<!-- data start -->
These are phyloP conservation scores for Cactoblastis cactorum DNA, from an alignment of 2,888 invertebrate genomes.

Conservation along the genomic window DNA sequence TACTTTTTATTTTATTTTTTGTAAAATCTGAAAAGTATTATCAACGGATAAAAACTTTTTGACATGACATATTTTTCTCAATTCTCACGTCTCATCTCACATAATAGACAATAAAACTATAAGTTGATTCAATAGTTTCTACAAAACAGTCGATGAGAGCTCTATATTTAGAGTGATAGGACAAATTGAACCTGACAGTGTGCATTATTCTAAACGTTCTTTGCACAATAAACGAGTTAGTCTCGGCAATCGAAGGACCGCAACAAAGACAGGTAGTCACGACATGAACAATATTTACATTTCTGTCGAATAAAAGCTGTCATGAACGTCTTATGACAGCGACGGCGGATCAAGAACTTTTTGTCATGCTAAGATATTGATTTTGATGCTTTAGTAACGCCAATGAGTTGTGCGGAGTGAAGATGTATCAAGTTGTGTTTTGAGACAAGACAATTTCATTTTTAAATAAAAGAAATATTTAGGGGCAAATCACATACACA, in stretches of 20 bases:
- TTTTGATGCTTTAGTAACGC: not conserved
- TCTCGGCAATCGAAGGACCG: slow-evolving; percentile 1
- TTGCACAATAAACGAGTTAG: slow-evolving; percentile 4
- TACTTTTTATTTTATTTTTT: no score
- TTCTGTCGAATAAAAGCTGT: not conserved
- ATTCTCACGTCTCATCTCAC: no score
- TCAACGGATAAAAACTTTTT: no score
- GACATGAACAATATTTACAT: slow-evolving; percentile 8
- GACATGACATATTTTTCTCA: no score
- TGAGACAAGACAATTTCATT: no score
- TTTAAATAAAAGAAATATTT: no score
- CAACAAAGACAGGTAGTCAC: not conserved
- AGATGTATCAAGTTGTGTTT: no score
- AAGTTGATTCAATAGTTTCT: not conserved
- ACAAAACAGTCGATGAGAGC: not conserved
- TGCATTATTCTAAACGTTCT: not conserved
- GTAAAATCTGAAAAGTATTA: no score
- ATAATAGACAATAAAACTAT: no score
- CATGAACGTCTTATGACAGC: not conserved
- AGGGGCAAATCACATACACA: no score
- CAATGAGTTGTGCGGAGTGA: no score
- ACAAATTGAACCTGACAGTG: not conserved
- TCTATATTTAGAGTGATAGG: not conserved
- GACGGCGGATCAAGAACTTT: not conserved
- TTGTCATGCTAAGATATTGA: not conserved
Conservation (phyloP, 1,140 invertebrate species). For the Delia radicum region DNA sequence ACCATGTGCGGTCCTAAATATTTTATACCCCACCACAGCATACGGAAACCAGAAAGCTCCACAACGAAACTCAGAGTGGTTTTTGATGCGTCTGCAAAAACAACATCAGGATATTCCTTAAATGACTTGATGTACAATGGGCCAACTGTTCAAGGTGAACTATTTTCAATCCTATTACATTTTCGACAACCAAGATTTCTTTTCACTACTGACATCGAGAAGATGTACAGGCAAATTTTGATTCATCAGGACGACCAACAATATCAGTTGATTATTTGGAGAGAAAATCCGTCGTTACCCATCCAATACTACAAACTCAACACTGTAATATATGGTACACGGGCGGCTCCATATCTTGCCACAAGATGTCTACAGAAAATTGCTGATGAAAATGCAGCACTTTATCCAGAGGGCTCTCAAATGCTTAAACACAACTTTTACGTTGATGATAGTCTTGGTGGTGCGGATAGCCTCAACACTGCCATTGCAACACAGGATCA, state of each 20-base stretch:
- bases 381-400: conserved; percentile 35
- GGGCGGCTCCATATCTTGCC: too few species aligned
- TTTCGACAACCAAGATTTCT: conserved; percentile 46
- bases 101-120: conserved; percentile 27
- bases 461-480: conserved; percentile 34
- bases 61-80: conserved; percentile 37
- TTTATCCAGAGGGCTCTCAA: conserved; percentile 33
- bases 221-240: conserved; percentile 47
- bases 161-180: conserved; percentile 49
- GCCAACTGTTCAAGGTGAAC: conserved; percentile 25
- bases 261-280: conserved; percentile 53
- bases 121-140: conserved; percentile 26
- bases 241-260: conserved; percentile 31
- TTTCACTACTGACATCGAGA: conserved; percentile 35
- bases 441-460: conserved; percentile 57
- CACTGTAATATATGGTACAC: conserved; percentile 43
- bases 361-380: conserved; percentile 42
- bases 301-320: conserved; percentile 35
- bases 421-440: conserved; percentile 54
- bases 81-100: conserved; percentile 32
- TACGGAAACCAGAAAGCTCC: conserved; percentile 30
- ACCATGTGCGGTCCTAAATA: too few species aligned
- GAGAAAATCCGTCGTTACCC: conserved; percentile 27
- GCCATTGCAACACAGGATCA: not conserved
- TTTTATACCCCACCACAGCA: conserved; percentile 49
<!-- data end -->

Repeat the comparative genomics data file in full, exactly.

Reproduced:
These are phyloP conservation scores for Cactoblastis cactorum DNA, from an alignment of 2,888 invertebrate genomes.

Conservation along the genomic window DNA sequence TACTTTTTATTTTATTTTTTGTAAAATCTGAAAAGTATTATCAACGGATAAAAACTTTTTGACATGACATATTTTTCTCAATTCTCACGTCTCATCTCACATAATAGACAATAAAACTATAAGTTGATTCAATAGTTTCTACAAAACAGTCGATGAGAGCTCTATATTTAGAGTGATAGGACAAATTGAACCTGACAGTGTGCATTATTCTAAACGTTCTTTGCACAATAAACGAGTTAGTCTCGGCAATCGAAGGACCGCAACAAAGACAGGTAGTCACGACATGAACAATATTTACATTTCTGTCGAATAAAAGCTGTCATGAACGTCTTATGACAGCGACGGCGGATCAAGAACTTTTTGTCATGCTAAGATATTGATTTTGATGCTTTAGTAACGCCAATGAGTTGTGCGGAGTGAAGATGTATCAAGTTGTGTTTTGAGACAAGACAATTTCATTTTTAAATAAAAGAAATATTTAGGGGCAAATCACATACACA, in stretches of 20 bases:
- TTTTGATGCTTTAGTAACGC: not conserved
- TCTCGGCAATCGAAGGACCG: slow-evolving; percentile 1
- TTGCACAATAAACGAGTTAG: slow-evolving; percentile 4
- TACTTTTTATTTTATTTTTT: no score
- TTCTGTCGAATAAAAGCTGT: not conserved
- ATTCTCACGTCTCATCTCAC: no score
- TCAACGGATAAAAACTTTTT: no score
- GACATGAACAATATTTACAT: slow-evolving; percentile 8
- GACATGACATATTTTTCTCA: no score
- TGAGACAAGACAATTTCATT: no score
- TTTAAATAAAAGAAATATTT: no score
- CAACAAAGACAGGTAGTCAC: not conserved
- AGATGTATCAAGTTGTGTTT: no score
- AAGTTGATTCAATAGTTTCT: not conserved
- ACAAAACAGTCGATGAGAGC: not conserved
- TGCATTATTCTAAACGTTCT: not conserved
- GTAAAATCTGAAAAGTATTA: no score
- ATAATAGACAATAAAACTAT: no score
- CATGAACGTCTTATGACAGC: not conserved
- AGGGGCAAATCACATACACA: no score
- CAATGAGTTGTGCGGAGTGA: no score
- ACAAATTGAACCTGACAGTG: not conserved
- TCTATATTTAGAGTGATAGG: not conserved
- GACGGCGGATCAAGAACTTT: not conserved
- TTGTCATGCTAAGATATTGA: not conserved
Conservation (phyloP, 1,140 invertebrate species). For the Delia radicum region DNA sequence ACCATGTGCGGTCCTAAATATTTTATACCCCACCACAGCATACGGAAACCAGAAAGCTCCACAACGAAACTCAGAGTGGTTTTTGATGCGTCTGCAAAAACAACATCAGGATATTCCTTAAATGACTTGATGTACAATGGGCCAACTGTTCAAGGTGAACTATTTTCAATCCTATTACATTTTCGACAACCAAGATTTCTTTTCACTACTGACATCGAGAAGATGTACAGGCAAATTTTGATTCATCAGGACGACCAACAATATCAGTTGATTATTTGGAGAGAAAATCCGTCGTTACCCATCCAATACTACAAACTCAACACTGTAATATATGGTACACGGGCGGCTCCATATCTTGCCACAAGATGTCTACAGAAAATTGCTGATGAAAATGCAGCACTTTATCCAGAGGGCTCTCAAATGCTTAAACACAACTTTTACGTTGATGATAGTCTTGGTGGTGCGGATAGCCTCAACACTGCCATTGCAACACAGGATCA, state of each 20-base stretch:
- bases 381-400: conserved; percentile 35
- GGGCGGCTCCATATCTTGCC: too few species aligned
- TTTCGACAACCAAGATTTCT: conserved; percentile 46
- bases 101-120: conserved; percentile 27
- bases 461-480: conserved; percentile 34
- bases 61-80: conserved; percentile 37
- TTTATCCAGAGGGCTCTCAA: conserved; percentile 33
- bases 221-240: conserved; percentile 47
- bases 161-180: conserved; percentile 49
- GCCAACTGTTCAAGGTGAAC: conserved; percentile 25
- bases 261-280: conserved; percentile 53
- bases 121-140: conserved; percentile 26
- bases 241-260: conserved; percentile 31
- TTTCACTACTGACATCGAGA: conserved; percentile 35
- bases 441-460: conserved; percentile 57
- CACTGTAATATATGGTACAC: conserved; percentile 43
- bases 361-380: conserved; percentile 42
- bases 301-320: conserved; percentile 35
- bases 421-440: conserved; percentile 54
- bases 81-100: conserved; percentile 32
- TACGGAAACCAGAAAGCTCC: conserved; percentile 30
- ACCATGTGCGGTCCTAAATA: too few species aligned
- GAGAAAATCCGTCGTTACCC: conserved; percentile 27
- GCCATTGCAACACAGGATCA: not conserved
- TTTTATACCCCACCACAGCA: conserved; percentile 49